2018 Ratepayers' Report is now available
Auckland Council pays more in interest than post-quake Christchurch
The 2018 edition of our New Zealand-wide local government league tables is now live. Ratepayers’ Report has been published jointly with our friends at the New Zealand Taxpayers' Union and is bad news for Auckland ratepayers.
By comparing Auckland Council's performance and financial position to other councils across New Zealand (on a per-ratepayer basis) we see that Auckland ratepayers pay even more in interest than ratepayers in post-earthquake Christchurch City.
Even with historically low interest rates, Auckland Council now spends $794 per ratepayer, per year, just on covering the interest for its $11.6 billion of borrowings.
High debt is matched by the second highest rates in the country
In addition to the huge debt, we're also paying huge rates. The report shows that we face the second highest residential rates in the country (averaging $3,136 per household last year) – and that doesn't include the new fuel tax!
And the money's not going where you think it is
Phil Goff tries to justify high rates and high debt by saying it's needed for infrastructure. But as exposed in our 'Battlefield Guide' to Council waste, most of the Council's higher revenue is being wasted on operational expenses (mostly staffing costs).
In short, while the politicians claim they need higher rates and new fuel taxes to invest in infrastructure, it is the day-to-day operating expenses that are growing while capital investment is relatively flat.
And it is no surprise. Among the Council's army of staff, 2,250 are paid over $100,000 – that's 22 percent of the total.
See for yourself
Click here to log in to Ratepayers' Report and cut through the spin to see how Auckland Council performs against councils across the country. The report covers average residential rates, debt, assets, staffing costs, CEO remuneration, financial safeguards, and more.
Once logged in, click 'Auckland Council' on any of the league tables for the full picture.
Q & A
What is the purpose of Ratepayers’ Report?
Ratepayers' Report provides accountability and transparency to New Zealand ratepayers by allowing them to compare their local territorial authority with others around the country.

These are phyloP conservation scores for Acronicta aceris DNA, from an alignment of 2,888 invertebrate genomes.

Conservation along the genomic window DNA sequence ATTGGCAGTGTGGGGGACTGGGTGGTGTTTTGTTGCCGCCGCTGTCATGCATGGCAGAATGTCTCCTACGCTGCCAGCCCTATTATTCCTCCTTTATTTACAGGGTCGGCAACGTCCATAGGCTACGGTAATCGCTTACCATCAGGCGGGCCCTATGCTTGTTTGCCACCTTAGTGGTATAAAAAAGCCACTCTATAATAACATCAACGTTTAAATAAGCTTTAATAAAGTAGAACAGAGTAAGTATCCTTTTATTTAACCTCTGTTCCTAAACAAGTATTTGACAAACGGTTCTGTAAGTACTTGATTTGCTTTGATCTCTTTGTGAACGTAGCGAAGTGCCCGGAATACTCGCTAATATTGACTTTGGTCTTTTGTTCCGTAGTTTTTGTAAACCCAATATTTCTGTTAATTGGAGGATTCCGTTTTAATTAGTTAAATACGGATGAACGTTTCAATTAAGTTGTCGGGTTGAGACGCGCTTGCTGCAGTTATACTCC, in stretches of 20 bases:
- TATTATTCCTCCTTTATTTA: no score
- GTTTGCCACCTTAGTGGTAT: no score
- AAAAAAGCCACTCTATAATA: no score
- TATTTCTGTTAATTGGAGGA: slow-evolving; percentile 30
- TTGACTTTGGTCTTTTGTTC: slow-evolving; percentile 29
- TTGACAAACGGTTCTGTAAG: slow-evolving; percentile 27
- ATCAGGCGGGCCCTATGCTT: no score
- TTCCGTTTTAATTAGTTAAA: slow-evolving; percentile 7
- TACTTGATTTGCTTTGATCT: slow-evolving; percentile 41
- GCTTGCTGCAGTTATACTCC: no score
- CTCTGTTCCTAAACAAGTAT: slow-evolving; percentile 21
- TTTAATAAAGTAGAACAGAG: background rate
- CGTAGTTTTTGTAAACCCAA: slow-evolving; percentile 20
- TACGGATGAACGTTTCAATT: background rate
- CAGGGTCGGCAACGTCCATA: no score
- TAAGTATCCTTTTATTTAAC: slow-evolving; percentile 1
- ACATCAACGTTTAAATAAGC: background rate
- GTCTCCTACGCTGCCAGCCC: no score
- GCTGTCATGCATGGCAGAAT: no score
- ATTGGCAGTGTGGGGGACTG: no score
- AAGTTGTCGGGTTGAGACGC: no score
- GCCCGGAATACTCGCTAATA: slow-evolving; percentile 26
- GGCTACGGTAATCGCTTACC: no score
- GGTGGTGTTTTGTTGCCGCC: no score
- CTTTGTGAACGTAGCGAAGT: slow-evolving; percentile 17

Where was the data sourced?
The Taxpayers' Union compiled the data in Ratepayers' Report after reviewing each council's annual report for the year ending June 30, 2017.
Other figures represent the most up to date figures available and were mostly obtained under the Local Government Official Information and Meetings Act.
The data has been sent to each individual authority for their review and error checking prior to public launch.
Population data is from Statistics New Zealand.
Where did the group finance figures come from?
They are taken from each Council's annual report. It is council figures, plus all those of subsidiary council-controlled organisations.
Which councils are assessed in Ratepayers' Report?
Of New Zealand's 67 territorial authorities, 66 are examined in Ratepayers' Report. That includes all city, district, and unitary councils, with the exclusion of Chatham Islands Territory Council (due to concerns surrounding that Council's workload pressure and unique position). We are currently working to incorporate regional councils into the analysis.
Is this the first Ratepayers' Report?
No. Ratepayers' Report was first published in 2014 jointly by the Taxpayers' Union and Fairfax Media. The Taxpayers’ Union published an updated version in 2017. This is the third edition.
How are the councils grouped?
Unitary authorities – the 5 territorial authorities which also carry out the functions of a regional authority are grouped.
Metropolitan – the 5 large councils with a population of over 120,000.
City – 6 smaller metropolitan councils with populations between 40,000 and 120,000.
Provincial – the largest group, 27 non-metropolitan councils with population over 20,000.
Rural – the remaining 23 councils.
How was the average residential rate calculated?
Calculating an 'apples with apples' figure for residential rates is difficult because councils use various mixes of rates, levies, and user charges. Our approach is based on work by Napier City Council to find an average residential rate. The methodology councils were asked to use to calculate the figures disclosed in Ratepayers' Report is available here.
While we think this approach is useful and fair, the average residential rates figure should be a guide only. It does not, for example, factor in councils' reliance on commercial rates. It also puts unitary authorities at a disadvantage. Unitary authorities (Auckland Council, Nelson City Council, Gisborne, Tasman, and Marlborough District Councils , and the Chatham Islands Council) perform the functions of a regional council and therefore can be expected to have higher rates than other territorial authorities.
The data we have on the average residential rates bill of regional councils is not complete. Our analysis to date shows that regional councils charge anywhere from $42 to $553 per residential ratepayer on top of the bill charged by territorial authorities. Gaps in the data and different definitions for residential ratepayers dictate that these figures should be considered as supporting evidence, rather than determinative.
Were councils consulted in the process?
Yes. Every council was sent a draft version of their respective page to review.
Note that unlike last year the 2018 Ratepayers’ Report figures are expressed per ratepayer, and not per residential ratepayer, due to concerns about potentially inconsistent approaches by councils.
Therefore, the figures are not directly comparable to last years figures (though comparable/over time figures can be provided to the media, on request).